A public sector bank is the latest to join hands in the war against cash. A report released by the State Bank of India last week states that thanks to demonetisation, India has seen a huge increase in digital payments using cards. If not for demonetisation, it says, the economy would have taken three more years to achieve the level of digitisation that it has since November. The underlying logic is that citizens are somehow irrationally obsessed with the use of cash.
The Union Cabinet is expected to approve a bill that, among other things, mandates a universal minimum wage. The code empowers the Centre to set a minimum wage to help poor, unskilled workers earn more. Economists, however, have warned for long that price floors prevent the available supply of goods from being fully sold. So, the minimum wage would logically hurt workers by increasing unemployment.
The BSE Sensex and the NSE Nifty are at record high levels, gaining well over 20% this year. The Indian economy’s high growth rate has been touted as the major reason behind the rally. The belief is that high economic growth should lead to higher earnings, thus supporting higher stock prices. But other stock markets across the globe have experienced equally impressive gains. So the present bull run could be better explained by the flow of huge capital into the stock market.
Muck Rack makes it simple to find people, tweets, or articles that mention any name, keyword, company, hashtag etc. We've compiled this guide to help you make the most of your search.
Selecting a term
Start searching tweets, articles from media outlets, articles mentioned in tweets, journalists'
names, titles and bios with some suggested searches:
Companies or Topics (e.g. iPhone, Microsoft)
Phrases (e.g. "cloud computing") — use quotes to keep the terms together
Twitter handles (e.g. @username) — returns those who have mentioned or replied to
Names (e.g. "David Pogue")
Hashtags (e.g. #sxsw, #london2012)
Bio details (e.g. vegan, Olympics, father)
Muck Rack's Advanced Search allows for many boolean operators.
Find results that mention multiple specified terms, use AND or
+. For example, ensure each result contains both Elon Musk and Mark Zuckerberg by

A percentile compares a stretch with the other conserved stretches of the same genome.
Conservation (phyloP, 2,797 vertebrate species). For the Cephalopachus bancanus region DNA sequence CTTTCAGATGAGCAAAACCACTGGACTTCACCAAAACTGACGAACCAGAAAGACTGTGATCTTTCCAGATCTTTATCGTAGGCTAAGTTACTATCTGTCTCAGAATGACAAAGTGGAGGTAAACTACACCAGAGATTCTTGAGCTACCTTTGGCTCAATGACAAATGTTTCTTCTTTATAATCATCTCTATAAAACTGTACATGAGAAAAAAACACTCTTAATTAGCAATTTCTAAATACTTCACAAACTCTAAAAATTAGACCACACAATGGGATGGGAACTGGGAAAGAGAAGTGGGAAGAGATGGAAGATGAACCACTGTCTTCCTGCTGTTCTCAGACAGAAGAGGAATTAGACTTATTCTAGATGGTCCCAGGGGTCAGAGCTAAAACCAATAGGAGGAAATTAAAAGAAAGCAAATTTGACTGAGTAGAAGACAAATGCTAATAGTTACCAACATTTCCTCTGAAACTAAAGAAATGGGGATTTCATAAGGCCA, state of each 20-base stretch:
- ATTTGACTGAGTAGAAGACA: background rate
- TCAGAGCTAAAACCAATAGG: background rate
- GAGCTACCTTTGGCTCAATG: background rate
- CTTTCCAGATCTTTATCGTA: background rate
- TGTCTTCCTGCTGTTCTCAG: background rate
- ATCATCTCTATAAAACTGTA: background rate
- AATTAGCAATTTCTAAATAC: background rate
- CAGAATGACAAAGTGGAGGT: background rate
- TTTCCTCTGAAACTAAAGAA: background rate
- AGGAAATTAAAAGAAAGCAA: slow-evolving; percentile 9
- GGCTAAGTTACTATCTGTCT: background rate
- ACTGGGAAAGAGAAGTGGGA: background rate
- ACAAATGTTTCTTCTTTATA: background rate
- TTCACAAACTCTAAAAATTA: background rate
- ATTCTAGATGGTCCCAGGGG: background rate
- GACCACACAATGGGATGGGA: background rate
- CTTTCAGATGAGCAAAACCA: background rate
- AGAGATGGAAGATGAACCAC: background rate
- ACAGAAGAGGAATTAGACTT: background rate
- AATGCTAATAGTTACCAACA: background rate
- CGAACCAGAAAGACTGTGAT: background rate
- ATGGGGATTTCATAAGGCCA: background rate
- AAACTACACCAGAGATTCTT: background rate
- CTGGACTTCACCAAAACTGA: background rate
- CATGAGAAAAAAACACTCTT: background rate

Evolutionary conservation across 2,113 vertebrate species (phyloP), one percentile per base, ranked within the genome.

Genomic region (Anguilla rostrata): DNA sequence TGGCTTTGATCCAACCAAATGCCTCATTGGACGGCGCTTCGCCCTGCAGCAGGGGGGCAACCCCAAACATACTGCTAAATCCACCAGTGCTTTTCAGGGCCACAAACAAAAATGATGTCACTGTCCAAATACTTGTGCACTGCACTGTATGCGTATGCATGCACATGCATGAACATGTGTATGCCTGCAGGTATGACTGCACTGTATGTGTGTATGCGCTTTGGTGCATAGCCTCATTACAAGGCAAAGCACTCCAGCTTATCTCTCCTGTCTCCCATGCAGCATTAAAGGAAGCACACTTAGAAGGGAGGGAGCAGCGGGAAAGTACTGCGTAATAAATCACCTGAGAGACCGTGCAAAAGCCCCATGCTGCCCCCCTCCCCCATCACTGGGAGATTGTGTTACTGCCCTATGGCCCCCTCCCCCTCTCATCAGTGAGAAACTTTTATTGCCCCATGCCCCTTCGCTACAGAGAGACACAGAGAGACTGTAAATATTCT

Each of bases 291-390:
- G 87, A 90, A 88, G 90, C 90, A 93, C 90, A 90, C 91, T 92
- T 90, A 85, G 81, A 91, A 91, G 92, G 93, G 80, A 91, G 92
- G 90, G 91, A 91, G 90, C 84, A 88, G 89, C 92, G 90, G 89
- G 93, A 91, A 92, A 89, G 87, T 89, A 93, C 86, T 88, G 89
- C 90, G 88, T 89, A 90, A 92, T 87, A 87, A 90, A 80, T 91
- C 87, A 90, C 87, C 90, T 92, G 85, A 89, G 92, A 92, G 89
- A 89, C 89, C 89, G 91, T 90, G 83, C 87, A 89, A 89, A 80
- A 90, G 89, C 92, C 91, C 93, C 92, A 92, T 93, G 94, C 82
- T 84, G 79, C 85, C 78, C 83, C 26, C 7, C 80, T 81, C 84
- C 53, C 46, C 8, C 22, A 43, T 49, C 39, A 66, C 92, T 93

searching Obama AND Romney or Obama + Romney.
Use the operators OR or , to broaden your search when you'd like either of
multiple terms to appear in results. (This is the default behavior of our search when no operators
are used.) For example, search for democrat OR republican to find results that refer to
Democrats and/or Republicans.
Use NOT or - to subtract results from your search. For
example, searching Disney will yield results about the Walt Disney Company as well as Walt Disney
World Resort. To exclude mentions of Disney World, search for Disney -World or Disney
When using one of these operators with a phrase, enclose it in quotation marks. For example, you can
find results about smartphones excluding Apple's iPhone 4S by searching smartphone -"iPhone
Exact case matching or punctuation
If you're searching for a brand name or keyword that relies on specific punctuation marks or capitalization, you can
find results that match your exact query by adding matchcase: before the keyword you're searching for, like matchcase:E*TRADE .
Use parentheses to separate multiple
boolean phrases. For example, to find journalists talking about having fun in Disney World or
Disneyland, search for ("disney world" OR disneyland) AND fun.
An asterisk can be used to search for any variation of a root word truncated by the asterisk. For example, searching for admin* will return results for administrator, administration, administer, administered, etc.
A near operator is an AND operator where you can control the distance between the words. You can vary the distance the near operation uses by adding a forward slash and number (between 0-99) such as strawberries NEAR/10 "whipped cream", which means the strawberries must exist within 10 words of "whipped cream".